From Patrick Leigh Fermor’s A Time of Gifts:
There were farm-buildings which elms and chestnut trees and birches snugly encompassed and Hobbema-like avenues of wintry trees which ended at the gates of seemly manor-houses–the abodes, I hoped, of mild jonkheers. They were gabled in semi-circles and broken right-angles of weathered brick bordered with white stone. Pigeon-lofts saddled the scales of the roofs and the breeze kept the gilded weather-vanes spinning; and when the leaded windows kindled at lighting-up time, I explored the interiors in my imagination. A deft chiaroscuro illuminated the black and white flagstones; there were massive tables with bulbous legs and Turkey carpets flung over them; convex mirrors distorted the reflections; faded wall-charts hung on the walls; globes and harpsichords and inlaid lutes were elegantly scattered; and Guelderland squires with pale whiskers–or their wives in tight bonnets and goffered ruffs–lifted needle-thin wine-glasses to judge the colour by the light of the branching and globular brass candelabra which were secured on chains to the beams and the coffered ceilings.
Imaginary interiors . . . No wonder they took shape in painting terms! . . . For if there is a foreign landscape familiar to English eyes by proxy, it is this one; by the time they see the original, a hundred mornings and afternoons in museums and picture galleries and country houses have done their work. Those confrontations and recognition scenes filled the journey with excitement and delight. The nature of the landscape itself, the colour, the light, the sky, the openness, the expanse and the details of the towns and the villages are leagued together in the weaving of a miraculously consoling and healing spell. Melancholy is exorcised, chaos chased away and wellbeing, alacrity of spirit and a thoughtful calm take their place.
Like many readers I know, I have been struggling with my concentration in these pandemic days. This has happened in other, less extraordinary circumstances as well, of course, and usually the cure is as much about finding the right book to break the slump as it is about anything else. With that in mind, I have been casting about for the right book for this moment, and it occurred to me that I should re-start A Time of Gifts, which I had begun long ago and, for no particular reason, put aside. This passage on the happy congruity between the art and the reality of the Dutch landscape was one of the ones I had earmarked before, and I loved it just as much when I came across it this time. It is bound to remind any reader of George Eliot of her wonderful tribute to Dutch paintings in Adam Bede:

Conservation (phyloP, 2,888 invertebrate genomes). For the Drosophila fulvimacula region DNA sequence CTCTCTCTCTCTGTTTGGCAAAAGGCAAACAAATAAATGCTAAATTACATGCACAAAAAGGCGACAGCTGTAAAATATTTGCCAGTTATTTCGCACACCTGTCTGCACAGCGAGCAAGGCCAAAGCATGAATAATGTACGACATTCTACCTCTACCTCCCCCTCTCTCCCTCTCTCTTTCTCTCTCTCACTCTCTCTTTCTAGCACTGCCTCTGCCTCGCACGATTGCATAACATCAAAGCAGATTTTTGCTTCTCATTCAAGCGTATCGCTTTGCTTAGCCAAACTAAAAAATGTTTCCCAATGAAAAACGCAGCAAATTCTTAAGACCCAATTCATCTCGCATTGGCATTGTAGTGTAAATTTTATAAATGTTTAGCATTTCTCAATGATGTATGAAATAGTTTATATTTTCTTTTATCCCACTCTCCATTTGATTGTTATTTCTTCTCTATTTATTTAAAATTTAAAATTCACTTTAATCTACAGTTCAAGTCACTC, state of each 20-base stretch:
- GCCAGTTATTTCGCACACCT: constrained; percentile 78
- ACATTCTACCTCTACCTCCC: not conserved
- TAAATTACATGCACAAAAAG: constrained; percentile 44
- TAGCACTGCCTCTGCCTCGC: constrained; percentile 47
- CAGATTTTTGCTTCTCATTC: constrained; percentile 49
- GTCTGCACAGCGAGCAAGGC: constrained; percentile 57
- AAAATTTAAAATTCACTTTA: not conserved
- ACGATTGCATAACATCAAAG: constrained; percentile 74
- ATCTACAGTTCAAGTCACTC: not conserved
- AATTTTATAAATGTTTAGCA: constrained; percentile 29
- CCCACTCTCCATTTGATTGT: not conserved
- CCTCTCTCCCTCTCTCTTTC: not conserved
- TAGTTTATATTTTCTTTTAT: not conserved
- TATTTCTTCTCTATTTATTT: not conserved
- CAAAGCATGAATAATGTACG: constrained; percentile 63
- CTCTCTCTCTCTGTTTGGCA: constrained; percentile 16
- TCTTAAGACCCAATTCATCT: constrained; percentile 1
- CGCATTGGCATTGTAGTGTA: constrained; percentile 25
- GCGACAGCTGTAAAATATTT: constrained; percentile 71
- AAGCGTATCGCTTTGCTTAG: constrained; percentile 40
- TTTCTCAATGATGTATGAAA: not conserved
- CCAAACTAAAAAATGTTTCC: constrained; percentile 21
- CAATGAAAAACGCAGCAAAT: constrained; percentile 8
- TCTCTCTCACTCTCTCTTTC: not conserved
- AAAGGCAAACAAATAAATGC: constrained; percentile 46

It is for this rare, precious quality of truthfulness that I delight in many Dutch paintings, which lofty-minded people despise. I find a source of delicious sympathy in these faithful pictures of a monotonous homely existence, which has been the fate of so many more among my fellow-mortals than a life of pomp or of absolute indigence, of tragic suffering or of world-stirring actions . . .
All honour and reverence to the divine beauty of form! Let us cultivate it to the utmost in men, women, and children—in our gardens and in our houses. But let us love that other beauty too, which lies in no secret of proportion, but in the secret of deep human sympathy. Paint us an angel, if you can, with a floating violet robe, and a face paled by the celestial light; paint us yet oftener a Madonna, turning her mild face upward and opening her arms to welcome the divine glory; but do not impose on us any aesthetic rules which shall banish from the region of Art those old women scraping carrots with their work-worn hands, those heavy clowns taking holiday in a dingy pot-house, those rounded backs and stupid weather-beaten faces that have bent over the spade and done the rough work of the world—those homes with their tin pans, their brown pitchers, their rough curs, and their clusters of onions. In this world there are so many of these common coarse people, who have no picturesque sentimental wretchedness! It is so needful we should remember their existence, else we may happen to leave them quite out of our religion and philosophy and frame lofty theories which only fit a world of extremes. Therefore, let Art always remind us of them; therefore let us always have men ready to give the loving pains of a life to the faithful representing of commonplace things.
I was thinking that another way to break up the inertia I’ve been experiencing in my reading and writing would be to approach my blog at least some of the time as more of a commonplace book, to take the pressure off having to say something organized about my reading every time. So there may be more posts coming like this one: just an excerpt or two from whatever I’m reading, maybe with a bit of commentary, maybe without. It’s nice just to share the good bits, I figure–and A Time of Gifts is sure to have many of them.